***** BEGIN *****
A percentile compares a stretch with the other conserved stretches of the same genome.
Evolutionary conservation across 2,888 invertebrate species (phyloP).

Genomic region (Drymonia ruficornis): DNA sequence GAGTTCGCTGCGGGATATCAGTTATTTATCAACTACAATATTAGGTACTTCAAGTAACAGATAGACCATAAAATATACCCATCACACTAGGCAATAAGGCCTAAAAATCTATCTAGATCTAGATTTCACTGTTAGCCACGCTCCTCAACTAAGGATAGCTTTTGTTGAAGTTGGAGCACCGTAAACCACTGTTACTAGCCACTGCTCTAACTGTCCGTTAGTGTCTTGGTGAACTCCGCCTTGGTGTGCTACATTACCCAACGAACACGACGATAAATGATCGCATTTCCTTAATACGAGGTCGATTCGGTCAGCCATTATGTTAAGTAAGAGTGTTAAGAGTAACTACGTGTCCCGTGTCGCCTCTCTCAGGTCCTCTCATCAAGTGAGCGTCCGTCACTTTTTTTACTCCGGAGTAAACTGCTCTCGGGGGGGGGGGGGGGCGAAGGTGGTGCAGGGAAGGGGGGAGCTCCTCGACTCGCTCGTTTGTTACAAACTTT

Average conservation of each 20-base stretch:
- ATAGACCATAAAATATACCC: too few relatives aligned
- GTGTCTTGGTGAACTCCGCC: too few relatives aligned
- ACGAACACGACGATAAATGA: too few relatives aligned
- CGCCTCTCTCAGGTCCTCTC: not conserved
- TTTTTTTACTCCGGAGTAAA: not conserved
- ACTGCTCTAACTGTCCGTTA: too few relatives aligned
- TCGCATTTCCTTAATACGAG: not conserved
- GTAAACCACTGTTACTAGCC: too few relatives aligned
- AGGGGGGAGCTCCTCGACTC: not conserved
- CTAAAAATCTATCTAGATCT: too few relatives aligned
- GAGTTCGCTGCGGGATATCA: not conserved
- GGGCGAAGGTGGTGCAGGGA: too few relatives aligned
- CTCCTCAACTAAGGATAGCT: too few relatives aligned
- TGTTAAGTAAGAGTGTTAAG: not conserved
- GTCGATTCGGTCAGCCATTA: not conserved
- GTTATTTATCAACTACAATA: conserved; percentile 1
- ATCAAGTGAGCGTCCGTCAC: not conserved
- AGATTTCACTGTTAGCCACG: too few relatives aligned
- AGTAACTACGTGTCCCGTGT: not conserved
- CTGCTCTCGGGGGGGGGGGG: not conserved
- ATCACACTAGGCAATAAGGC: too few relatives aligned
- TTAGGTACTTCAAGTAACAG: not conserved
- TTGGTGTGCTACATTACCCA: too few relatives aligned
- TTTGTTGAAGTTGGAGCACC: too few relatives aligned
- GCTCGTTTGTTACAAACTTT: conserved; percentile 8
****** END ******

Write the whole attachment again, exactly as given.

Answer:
A percentile compares a stretch with the other conserved stretches of the same genome.
Evolutionary conservation across 2,888 invertebrate species (phyloP).

Genomic region (Drymonia ruficornis): DNA sequence GAGTTCGCTGCGGGATATCAGTTATTTATCAACTACAATATTAGGTACTTCAAGTAACAGATAGACCATAAAATATACCCATCACACTAGGCAATAAGGCCTAAAAATCTATCTAGATCTAGATTTCACTGTTAGCCACGCTCCTCAACTAAGGATAGCTTTTGTTGAAGTTGGAGCACCGTAAACCACTGTTACTAGCCACTGCTCTAACTGTCCGTTAGTGTCTTGGTGAACTCCGCCTTGGTGTGCTACATTACCCAACGAACACGACGATAAATGATCGCATTTCCTTAATACGAGGTCGATTCGGTCAGCCATTATGTTAAGTAAGAGTGTTAAGAGTAACTACGTGTCCCGTGTCGCCTCTCTCAGGTCCTCTCATCAAGTGAGCGTCCGTCACTTTTTTTACTCCGGAGTAAACTGCTCTCGGGGGGGGGGGGGGGCGAAGGTGGTGCAGGGAAGGGGGGAGCTCCTCGACTCGCTCGTTTGTTACAAACTTT

Average conservation of each 20-base stretch:
- ATAGACCATAAAATATACCC: too few relatives aligned
- GTGTCTTGGTGAACTCCGCC: too few relatives aligned
- ACGAACACGACGATAAATGA: too few relatives aligned
- CGCCTCTCTCAGGTCCTCTC: not conserved
- TTTTTTTACTCCGGAGTAAA: not conserved
- ACTGCTCTAACTGTCCGTTA: too few relatives aligned
- TCGCATTTCCTTAATACGAG: not conserved
- GTAAACCACTGTTACTAGCC: too few relatives aligned
- AGGGGGGAGCTCCTCGACTC: not conserved
- CTAAAAATCTATCTAGATCT: too few relatives aligned
- GAGTTCGCTGCGGGATATCA: not conserved
- GGGCGAAGGTGGTGCAGGGA: too few relatives aligned
- CTCCTCAACTAAGGATAGCT: too few relatives aligned
- TGTTAAGTAAGAGTGTTAAG: not conserved
- GTCGATTCGGTCAGCCATTA: not conserved
- GTTATTTATCAACTACAATA: conserved; percentile 1
- ATCAAGTGAGCGTCCGTCAC: not conserved
- AGATTTCACTGTTAGCCACG: too few relatives aligned
- AGTAACTACGTGTCCCGTGT: not conserved
- CTGCTCTCGGGGGGGGGGGG: not conserved
- ATCACACTAGGCAATAAGGC: too few relatives aligned
- TTAGGTACTTCAAGTAACAG: not conserved
- TTGGTGTGCTACATTACCCA: too few relatives aligned
- TTTGTTGAAGTTGGAGCACC: too few relatives aligned
- GCTCGTTTGTTACAAACTTT: conserved; percentile 8